Wow! No wait, that is not good enough. WOW! No, still not enough. WOWWOWWOWWOW!!!! We saw some amazing gardens designed by Juan Grimm, a Chilean architect who has designed over 300 fabulous gardens. On Monday night he gave us a talk about his design philosophy and showed many photos. His philosophy would fit into Seattle very well. He believes the garden should fit into the existing landscape and, while he uses non-native plants, he also uses natives, but arranges them as a garden. He integrates the house and the garden together. At that point, as I was writing (“like Windcliff” – Dan Hinkley’s home and garden – into my notes, Mary Palmer leaned over to me and whispered “like Windcliff!”). Señor Grimm also believes that the existing conditions should be taken into account and gardens formed around them. At one garden he designed there was hardpan. Rather than fight that, he created a garden with ephemeral ponds.
The pool at Juan Grimm´s house
The first garden we saw with Señor Grimm was one he started designing in 1984 for Pedro Tomas Allende (yes, related to the famous Chilean Allende family). This 20 acre garden was a delight! Agapanthus, with flower heads as big as humans, with orange daylilies behind, with an overstory of palms native to Uruguay. The gardens went on and on, with beds of Clivia, an aviary, and so much more the mind reels. I am not a huge hydrangea fan, but behind his house he has a large pond and at the far side is a sweep of pink mophead hydrangeas that were gorgeous!
Hydrangeas, as viewed from Senor Allende's house
This is the entry to the Allende garden, with an overstory of palms from Uruguay and Agapanthus with flower heads the size of human heads!
In front of his house, leading to the main garden, there were stairs that were topped in grass that one ascended from a patio that had pavers of fossilized wood. The same pavers were repeated, polished, in the home. Señor Allende was very gracious and served us refreshments on his patio overlooking the pond.
The second garden was that of Tomas Muller, who is currently the Chilean ambassador to the United Kingdom. This is a very modern house, perched on a cliff above the Pacific Ocean. We were also able to tour the house, which features fabulous art by Chileans, along with the fantastic view and gardens. Here, he has created a very naturalistic garden, again with a mixture of natives accented with interesting non-natives, that blends into the native landscape beyond.
Jim Heg climbs the rocks at the Muller Garden
The last garden we saw was his own, again perched on a cliff above the sea, a bit too close for comfort for those of us with a healthy fear of heights. In fact, the deck off the master bedroom was literally perched at the edge of a steep cliff, with no railing at all. Not a house for children, pets, night-walkers, or partiers! But the house was again beautifully integrated into the landscape, with a pool at the edge of the cliff.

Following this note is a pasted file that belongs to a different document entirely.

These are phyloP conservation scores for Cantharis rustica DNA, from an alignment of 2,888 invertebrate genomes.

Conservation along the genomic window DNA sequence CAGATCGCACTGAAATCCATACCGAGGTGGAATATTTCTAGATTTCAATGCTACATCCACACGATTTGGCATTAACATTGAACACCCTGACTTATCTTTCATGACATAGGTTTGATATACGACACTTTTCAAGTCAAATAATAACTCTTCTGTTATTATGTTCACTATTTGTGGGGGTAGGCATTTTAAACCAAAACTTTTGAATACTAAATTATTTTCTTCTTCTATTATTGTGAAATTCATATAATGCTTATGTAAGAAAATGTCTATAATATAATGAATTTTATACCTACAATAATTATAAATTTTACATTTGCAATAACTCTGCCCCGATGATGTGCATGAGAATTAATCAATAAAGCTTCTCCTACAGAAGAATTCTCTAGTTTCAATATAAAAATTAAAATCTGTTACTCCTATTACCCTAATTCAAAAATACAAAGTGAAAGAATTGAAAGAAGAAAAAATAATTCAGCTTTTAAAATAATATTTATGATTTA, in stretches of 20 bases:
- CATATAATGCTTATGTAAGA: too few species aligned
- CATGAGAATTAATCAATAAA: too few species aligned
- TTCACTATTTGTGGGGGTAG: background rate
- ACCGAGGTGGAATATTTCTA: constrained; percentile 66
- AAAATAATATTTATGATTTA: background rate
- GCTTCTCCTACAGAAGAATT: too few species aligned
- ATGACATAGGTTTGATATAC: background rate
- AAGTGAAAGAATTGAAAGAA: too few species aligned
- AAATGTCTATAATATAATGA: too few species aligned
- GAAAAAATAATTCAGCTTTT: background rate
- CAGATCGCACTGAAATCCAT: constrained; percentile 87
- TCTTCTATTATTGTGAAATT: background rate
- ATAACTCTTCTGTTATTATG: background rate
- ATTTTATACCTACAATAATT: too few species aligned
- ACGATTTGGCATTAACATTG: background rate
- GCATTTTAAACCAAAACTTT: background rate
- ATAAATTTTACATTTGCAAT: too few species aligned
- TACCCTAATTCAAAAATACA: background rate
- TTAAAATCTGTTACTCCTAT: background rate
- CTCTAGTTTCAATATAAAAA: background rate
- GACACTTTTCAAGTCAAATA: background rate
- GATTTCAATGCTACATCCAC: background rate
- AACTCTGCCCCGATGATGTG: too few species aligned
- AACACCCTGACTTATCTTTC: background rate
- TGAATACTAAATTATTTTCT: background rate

The view from Juan Grimm´s bedroom balcony is beautiful, but the drop is steep and there is no rail, so be careful!
Besides gardens, we also visited some Chilean wine palms (Jubaea chilensis) near the national park set aside for them. We planted a few of these in the new Gateway to Chile garden in the Washington Park Arboretum last fall. These were huge and I am excited about the potential for our new display in the garden.
The group learns more about the Chilean wine palm (Jubaea chilensis), a rare palm that is included in the Arboretum´s new Gateway to Chile display
One of the reasons the wine palm is so rare is because the large fruits are a favorite food, so not enough young plants are regenerating
We have been enjoying wonderful food, especially seafood. Two and three hour lunches and dinners with multiple courses are common and we are all feeling a bit snug in our clothes. Fortunately, next week will involve much more hiking and hopefully we will work it off. Our group has also discovered pisco sours, a delicious blend of the clear brandy that Chileans are very proud of, with lemons, a bit of sugar, and a dash of bitters. They go down a little too easily! We have also been enjoying the excellent Chilean wines at lunch and dinner. Chileans certainly know how to live the good life!
We enjoy one of several leisurely lunches
But lest you think we have just been imbibing, we have also been enjoying the excellent fruit juices. This morning I had melon and peach juices (separately, not mixed) and they were amazing. We have also sampled raspberry and strawberry juices. Why don’t we have these wonderful fresh juices in the States?
Speaking of wine, tomorrow we tour the wine country and visit some of the oldest wineries in the country. We will cap the evening off with a dinner followed by traditional Chilean dancing, as we had at the dedication to the Gateway to Chile celebration last fall. On the 21st we are off to the Lake District and a whole new set of adventures.